Other IIHS research found that parents are more likely to use the top tether if the tether anchor in the vehicle is easy to find, such as on the rear shelf of passenger cars or the middle of the seatback in SUVs and minivans, and if there is no other hardware that could be confused with a tether anchor (Cicchino & Jermakian, 2015; Jermakian et al., 2014).

Misuse of belt-positioning boosters also is common. In the 2011 NHTSA observational survey, the misuse rates were 24 percent for backless boosters and 16 percent for highback boosters. The most common errors involved a lap belt positioned too high so that it crossed the abdomen or rib cage instead of the upper thighs and a shoulder belt positioned behind the back or under the child's arm (NHTSA, 2015).

Backover crashes

A backover crash occurs when a vehicle backs into a person such as a pedestrian or bicyclist, often when exiting a driveway or parking spot. Young children and older people are most likely to be killed in a backover.

The extent of the backover problem is difficult to determine because government databases generally record only crashes on public roads, but most backover crashes occur in driveways and parking lots. However, NHTSA's Not-in-Traffic Surveillance (NiTS) crash database of nontraffic events resulting in injuries and deaths can be used to calculate a national annual estimate. Based on 2007-2011 NiTs data and data about onroad crashes, NHTSA estimates that 267 deaths and about 15,000 injuries occur annually in backover crashes (NHTSA, 2014).

Of the estimated 267 annual deaths, an 84 were children younger than 5, and 70 deaths were people 70 and older (NHTSA, 2014).

NHTSA estimates that 39 percent of backover fatalities occur in residential spaces such as driveways and the parking lots of apartment and townhouse complexes (NHTSA, 2008). Nonresidential parking lots account for only 17 percent of backover fatalities, but 52 percent of backover injuries.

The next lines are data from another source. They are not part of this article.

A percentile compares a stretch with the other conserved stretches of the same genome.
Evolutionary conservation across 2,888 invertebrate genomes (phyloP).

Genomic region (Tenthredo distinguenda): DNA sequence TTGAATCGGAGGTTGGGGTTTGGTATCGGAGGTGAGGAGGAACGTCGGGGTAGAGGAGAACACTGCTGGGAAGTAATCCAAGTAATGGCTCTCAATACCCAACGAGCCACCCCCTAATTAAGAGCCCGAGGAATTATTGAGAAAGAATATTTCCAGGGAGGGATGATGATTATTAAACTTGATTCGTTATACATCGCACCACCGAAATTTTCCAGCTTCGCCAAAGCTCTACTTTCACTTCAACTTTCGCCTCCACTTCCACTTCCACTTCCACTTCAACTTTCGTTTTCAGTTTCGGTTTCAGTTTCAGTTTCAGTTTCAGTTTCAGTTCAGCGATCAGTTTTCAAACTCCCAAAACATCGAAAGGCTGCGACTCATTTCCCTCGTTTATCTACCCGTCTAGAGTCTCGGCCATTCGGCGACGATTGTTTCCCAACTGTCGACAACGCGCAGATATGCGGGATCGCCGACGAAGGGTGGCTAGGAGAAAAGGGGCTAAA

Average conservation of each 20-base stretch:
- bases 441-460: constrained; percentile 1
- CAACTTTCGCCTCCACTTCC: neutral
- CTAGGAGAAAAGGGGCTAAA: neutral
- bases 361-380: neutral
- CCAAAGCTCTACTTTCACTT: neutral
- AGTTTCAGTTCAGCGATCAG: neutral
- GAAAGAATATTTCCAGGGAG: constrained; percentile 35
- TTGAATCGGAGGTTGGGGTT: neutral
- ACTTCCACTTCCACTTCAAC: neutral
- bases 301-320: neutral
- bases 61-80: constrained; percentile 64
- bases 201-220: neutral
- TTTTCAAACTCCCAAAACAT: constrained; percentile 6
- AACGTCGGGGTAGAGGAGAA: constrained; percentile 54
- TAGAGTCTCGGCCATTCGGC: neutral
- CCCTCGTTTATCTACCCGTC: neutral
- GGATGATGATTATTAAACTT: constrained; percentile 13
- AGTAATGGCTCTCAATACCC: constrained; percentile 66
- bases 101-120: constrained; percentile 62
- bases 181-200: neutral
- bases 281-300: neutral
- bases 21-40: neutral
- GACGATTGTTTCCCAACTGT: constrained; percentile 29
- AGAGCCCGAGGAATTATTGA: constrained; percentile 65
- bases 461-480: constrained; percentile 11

An analysis of driveway backovers involving children in Utah in 1998-2003 found that children were more likely to be injured by a pickup truck, minivan or SUV than a car, relative to the number of registered vehicles of each type, although the difference between SUVs and cars was not significant (Pinkney et al., 2006). Larger vehicles like SUVs and pickup trucks typically have bigger blind zones than cars (Mazzae & Garrott, 2008; Mazzae & Barickman, 2009), in large part because they sit higher off the ground, making it more difficult for drivers to see children and smaller objects near the rear of the vehicle. 

Consumer Reports has measured distances behind the rear of a vehicle that a driver cannot see and has found that a 5-foot-8-inch-tall driver in an average midsize SUV cannot see an area extending 18 feet behind the vehicle, compared with 13 feet for an average midsize sedan (Consumer Reports, 2012). NHTSA measurements of rear visibility also have found that blind zones for shorter drivers are typically much bigger.

Rearview camera showing child in driveway behind car

Rearview cameras greatly improve visibility behind a vehicle. An IIHS study found they reduce the zone in which a toddler can't be spotted by an average of about 90 percent (Kidd & Brethwaite, 2014).

Rearview cameras have been essentially required on all new vehicles under 10,000 pounds as of May 2018 (Office of the Federal Register, 2014).